Lord and Lady Tweedsmuir you say? Musical based on former GG coming to N.B. this fall

·3 min read
Julie Johnson's musical Rough Notes will run this October at the Second Wind Music Centre in Florenceville-Bristol. (Supplied by Julie Johnson - image credit)
Julie Johnson's musical Rough Notes will run this October at the Second Wind Music Centre in Florenceville-Bristol. (Supplied by Julie Johnson - image credit)

Julie Johnson wants to create more opportunities for people to experience the performing arts in New Brunswick's Upper River Valley region.

That's why the New Denmark woman applied for a Canada Council for the Arts grant to fund her idea for an original musical set in the 1930s on the eve of the Second World War, a play she's been working on for several years.

When she recently found out she'd won the grant, alongside local group McKencroft Productions, she was overwhelmed.

"It was all pretty exciting," Johnson said.

Rough Notes is a musical inspired by John Buchan, also known as 1st Baron Tweedsmuir, appointed Governor General of Canada in 1935, according to the Canadian Encyclopedia.

But he was really known for his writing, having published dozens books, including the novel The Thirty-Nine Steps, which was adapted into a movie by Alfred Hitchcock, and for his interest in literacy.

In fact, in 1936, he and the Canadian Authors Association established the Governor General's literary awards, which are still awarded today.

McKencroft Productions
McKencroft Productions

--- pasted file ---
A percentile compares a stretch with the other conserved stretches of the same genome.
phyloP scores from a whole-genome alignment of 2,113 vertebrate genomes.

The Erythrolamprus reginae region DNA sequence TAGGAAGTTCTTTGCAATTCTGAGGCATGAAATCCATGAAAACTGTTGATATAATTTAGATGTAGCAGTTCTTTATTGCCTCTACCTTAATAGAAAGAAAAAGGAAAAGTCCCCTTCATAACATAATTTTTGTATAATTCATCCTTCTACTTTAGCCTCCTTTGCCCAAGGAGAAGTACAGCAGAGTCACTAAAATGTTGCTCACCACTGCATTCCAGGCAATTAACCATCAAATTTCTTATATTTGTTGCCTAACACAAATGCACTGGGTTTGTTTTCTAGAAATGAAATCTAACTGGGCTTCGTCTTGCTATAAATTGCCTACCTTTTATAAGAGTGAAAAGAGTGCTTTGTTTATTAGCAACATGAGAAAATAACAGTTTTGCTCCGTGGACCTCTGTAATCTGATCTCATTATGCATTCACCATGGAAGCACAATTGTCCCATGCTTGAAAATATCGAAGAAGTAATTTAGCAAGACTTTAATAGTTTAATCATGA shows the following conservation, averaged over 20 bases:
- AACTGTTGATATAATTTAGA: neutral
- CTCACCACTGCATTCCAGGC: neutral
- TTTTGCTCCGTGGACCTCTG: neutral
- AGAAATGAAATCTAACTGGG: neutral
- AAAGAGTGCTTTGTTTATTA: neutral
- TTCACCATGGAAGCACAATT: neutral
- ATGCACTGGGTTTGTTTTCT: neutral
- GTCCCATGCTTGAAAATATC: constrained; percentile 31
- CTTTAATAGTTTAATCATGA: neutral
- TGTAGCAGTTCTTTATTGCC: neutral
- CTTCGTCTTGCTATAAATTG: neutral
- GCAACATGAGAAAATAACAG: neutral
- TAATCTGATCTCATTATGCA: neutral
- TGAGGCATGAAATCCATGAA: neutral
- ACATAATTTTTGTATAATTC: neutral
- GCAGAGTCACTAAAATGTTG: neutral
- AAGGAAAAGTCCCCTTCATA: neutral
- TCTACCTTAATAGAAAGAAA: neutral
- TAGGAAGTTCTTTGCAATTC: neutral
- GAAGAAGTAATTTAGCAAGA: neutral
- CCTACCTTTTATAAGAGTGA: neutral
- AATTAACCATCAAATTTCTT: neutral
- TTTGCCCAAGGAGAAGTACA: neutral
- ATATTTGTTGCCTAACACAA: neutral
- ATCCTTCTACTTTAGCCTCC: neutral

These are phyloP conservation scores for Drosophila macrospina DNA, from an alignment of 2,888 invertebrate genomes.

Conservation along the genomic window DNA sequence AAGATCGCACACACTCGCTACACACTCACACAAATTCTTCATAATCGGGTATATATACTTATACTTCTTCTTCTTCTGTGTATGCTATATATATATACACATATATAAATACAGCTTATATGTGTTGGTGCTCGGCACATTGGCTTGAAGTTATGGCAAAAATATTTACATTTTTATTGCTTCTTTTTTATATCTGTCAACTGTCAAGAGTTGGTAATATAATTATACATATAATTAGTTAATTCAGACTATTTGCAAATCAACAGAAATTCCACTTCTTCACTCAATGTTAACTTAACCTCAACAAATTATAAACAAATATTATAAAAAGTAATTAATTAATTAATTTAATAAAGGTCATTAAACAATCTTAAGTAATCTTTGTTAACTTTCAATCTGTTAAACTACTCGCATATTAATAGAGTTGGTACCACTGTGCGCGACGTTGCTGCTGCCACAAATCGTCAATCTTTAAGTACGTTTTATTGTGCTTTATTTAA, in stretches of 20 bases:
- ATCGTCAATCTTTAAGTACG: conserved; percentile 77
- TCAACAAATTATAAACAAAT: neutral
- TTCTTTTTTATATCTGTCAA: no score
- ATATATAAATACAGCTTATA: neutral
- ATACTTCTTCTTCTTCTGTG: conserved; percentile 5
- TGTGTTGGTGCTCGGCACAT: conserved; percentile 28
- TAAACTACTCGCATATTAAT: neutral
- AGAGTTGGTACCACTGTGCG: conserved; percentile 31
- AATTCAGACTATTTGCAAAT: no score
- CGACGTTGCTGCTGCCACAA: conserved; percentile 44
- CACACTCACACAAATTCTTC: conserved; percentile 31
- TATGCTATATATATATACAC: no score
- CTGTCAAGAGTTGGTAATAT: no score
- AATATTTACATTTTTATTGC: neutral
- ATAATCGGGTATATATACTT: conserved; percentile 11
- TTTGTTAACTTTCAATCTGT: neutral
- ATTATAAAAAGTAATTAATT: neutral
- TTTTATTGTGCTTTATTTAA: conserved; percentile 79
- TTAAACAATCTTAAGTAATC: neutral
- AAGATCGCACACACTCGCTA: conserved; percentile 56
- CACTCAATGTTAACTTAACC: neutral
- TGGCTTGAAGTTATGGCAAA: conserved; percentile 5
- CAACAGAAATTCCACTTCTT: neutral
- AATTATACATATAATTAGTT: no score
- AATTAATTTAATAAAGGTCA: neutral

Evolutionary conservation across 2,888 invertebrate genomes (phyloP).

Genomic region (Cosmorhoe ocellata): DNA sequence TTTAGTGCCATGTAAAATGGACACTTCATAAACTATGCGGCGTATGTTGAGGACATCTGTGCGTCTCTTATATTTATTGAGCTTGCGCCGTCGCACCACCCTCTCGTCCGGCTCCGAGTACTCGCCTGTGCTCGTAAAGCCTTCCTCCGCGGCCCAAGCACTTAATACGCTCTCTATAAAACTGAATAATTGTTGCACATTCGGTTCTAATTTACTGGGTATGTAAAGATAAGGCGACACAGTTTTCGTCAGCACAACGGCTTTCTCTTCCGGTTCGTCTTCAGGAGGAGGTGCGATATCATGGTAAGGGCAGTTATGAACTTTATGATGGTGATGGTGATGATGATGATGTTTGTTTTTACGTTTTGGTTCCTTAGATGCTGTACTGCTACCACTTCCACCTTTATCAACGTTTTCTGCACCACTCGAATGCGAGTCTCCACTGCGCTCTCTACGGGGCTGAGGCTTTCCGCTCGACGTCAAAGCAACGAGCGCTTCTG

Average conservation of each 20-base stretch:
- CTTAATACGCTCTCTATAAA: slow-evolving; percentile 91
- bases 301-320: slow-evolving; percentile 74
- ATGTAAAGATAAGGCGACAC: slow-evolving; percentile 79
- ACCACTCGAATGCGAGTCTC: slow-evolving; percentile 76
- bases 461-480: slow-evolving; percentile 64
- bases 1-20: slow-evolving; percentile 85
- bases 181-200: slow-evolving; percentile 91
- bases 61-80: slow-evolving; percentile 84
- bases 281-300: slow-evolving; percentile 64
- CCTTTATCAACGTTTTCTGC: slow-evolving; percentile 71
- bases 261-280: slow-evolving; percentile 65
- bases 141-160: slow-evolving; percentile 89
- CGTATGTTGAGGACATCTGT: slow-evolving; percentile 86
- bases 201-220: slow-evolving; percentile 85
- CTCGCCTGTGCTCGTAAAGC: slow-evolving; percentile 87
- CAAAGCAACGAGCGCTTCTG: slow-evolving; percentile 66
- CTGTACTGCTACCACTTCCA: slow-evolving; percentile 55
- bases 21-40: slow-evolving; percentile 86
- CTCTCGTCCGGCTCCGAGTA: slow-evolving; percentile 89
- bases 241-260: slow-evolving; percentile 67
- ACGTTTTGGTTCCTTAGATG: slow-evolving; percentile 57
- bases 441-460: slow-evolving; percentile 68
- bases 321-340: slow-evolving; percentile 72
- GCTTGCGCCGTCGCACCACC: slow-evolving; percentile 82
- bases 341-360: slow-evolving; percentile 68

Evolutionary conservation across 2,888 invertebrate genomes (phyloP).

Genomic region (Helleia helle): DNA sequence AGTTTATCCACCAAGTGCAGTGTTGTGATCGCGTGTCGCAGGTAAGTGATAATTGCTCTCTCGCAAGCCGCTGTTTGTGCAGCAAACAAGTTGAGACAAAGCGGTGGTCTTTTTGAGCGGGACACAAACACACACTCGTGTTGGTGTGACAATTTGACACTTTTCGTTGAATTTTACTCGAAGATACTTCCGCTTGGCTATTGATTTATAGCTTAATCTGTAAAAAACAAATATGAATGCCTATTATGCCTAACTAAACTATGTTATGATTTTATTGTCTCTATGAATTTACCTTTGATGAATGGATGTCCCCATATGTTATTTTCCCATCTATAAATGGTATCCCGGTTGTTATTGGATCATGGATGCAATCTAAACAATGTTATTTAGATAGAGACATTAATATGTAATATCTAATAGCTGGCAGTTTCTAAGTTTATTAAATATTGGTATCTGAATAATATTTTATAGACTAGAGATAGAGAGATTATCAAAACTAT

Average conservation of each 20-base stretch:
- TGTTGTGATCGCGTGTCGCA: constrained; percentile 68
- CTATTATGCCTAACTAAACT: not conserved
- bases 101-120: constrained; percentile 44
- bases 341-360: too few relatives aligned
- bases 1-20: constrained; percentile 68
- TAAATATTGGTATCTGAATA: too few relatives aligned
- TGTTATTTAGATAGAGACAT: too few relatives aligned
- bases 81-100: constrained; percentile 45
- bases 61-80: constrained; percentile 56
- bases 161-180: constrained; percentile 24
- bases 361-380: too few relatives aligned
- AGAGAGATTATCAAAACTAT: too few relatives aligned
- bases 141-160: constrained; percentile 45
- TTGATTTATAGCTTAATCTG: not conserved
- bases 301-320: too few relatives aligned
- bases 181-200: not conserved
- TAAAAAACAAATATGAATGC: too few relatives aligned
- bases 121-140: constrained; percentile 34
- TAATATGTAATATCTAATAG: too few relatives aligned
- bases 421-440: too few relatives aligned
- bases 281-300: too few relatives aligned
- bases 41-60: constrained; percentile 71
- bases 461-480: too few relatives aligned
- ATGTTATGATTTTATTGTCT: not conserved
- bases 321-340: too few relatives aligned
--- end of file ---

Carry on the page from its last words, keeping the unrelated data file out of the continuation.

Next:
Johnson said the musical will also include a comic trio that includes a Scottish bagpiper who doesn't actually play very well. She said there are already a number of people lined up for roles that she's not yet ready to reveal.

Since the play tells the story, in part, of how Lord and Lady Tweedsmuir brought books to rural libraries across the country, Johnson said she's not selling tickets to the musical, but rather accepting book donations for local libraries.

Originally from Ontario, Johnson was an actress before travelling around England, Scotland, and Montana, teaching English and drama. She's also an author, with her very first novel set to be published in the U.S. very soon.

But she's never written anything like Rough Notes, which will have two acts and at least 10 songs, she said.

Cameron Slipp, a composer from Woodstock who now works as a production manager in Ontario, is on board for the musical side of things.

Slipp, who's written some of his own musicals and helped write others, is part of a Canadian musical theatre writers group, which is how he found out Johnson was looking for someone to help arrange pieces from her musical.

"I saw that she was based in New Brunswick, and so I was like, 'Oh, that's great to see someone from back home,'" Slipp said in an interview.

Johnson had already prepared all the melodies, Slipp said, so his job was to take those outlines and flesh them out into a score. Likening it to solving a puzzle, Slipp said he had to choose harmonies and accompaniments that fit with the musical's overall tone.

Supplied by Second Wind Music Centre
Supplied by Second Wind Music Centre

Calling Johnson a great collaborator, Slipp said he liked that she was "harkening back to the golden age" of musicals. In modern musical theatre, he said, the music is sometimes typical pop, which he loves and uses a bit on his own.

"But with Julia, it's much more like really digging into it and trying to find that timeless feel, more so than the really modern feel, which has been fun."

Slipp added it's nice to support the art scene in New Brunswick, especially the smaller arts scene near where he grew up, and he hopes to travel back east in the fall to actually see and help out with the musical.

The plan is for Rough Notes to run at the Second Wind Music Centre in Florenceville-Bristol this October.

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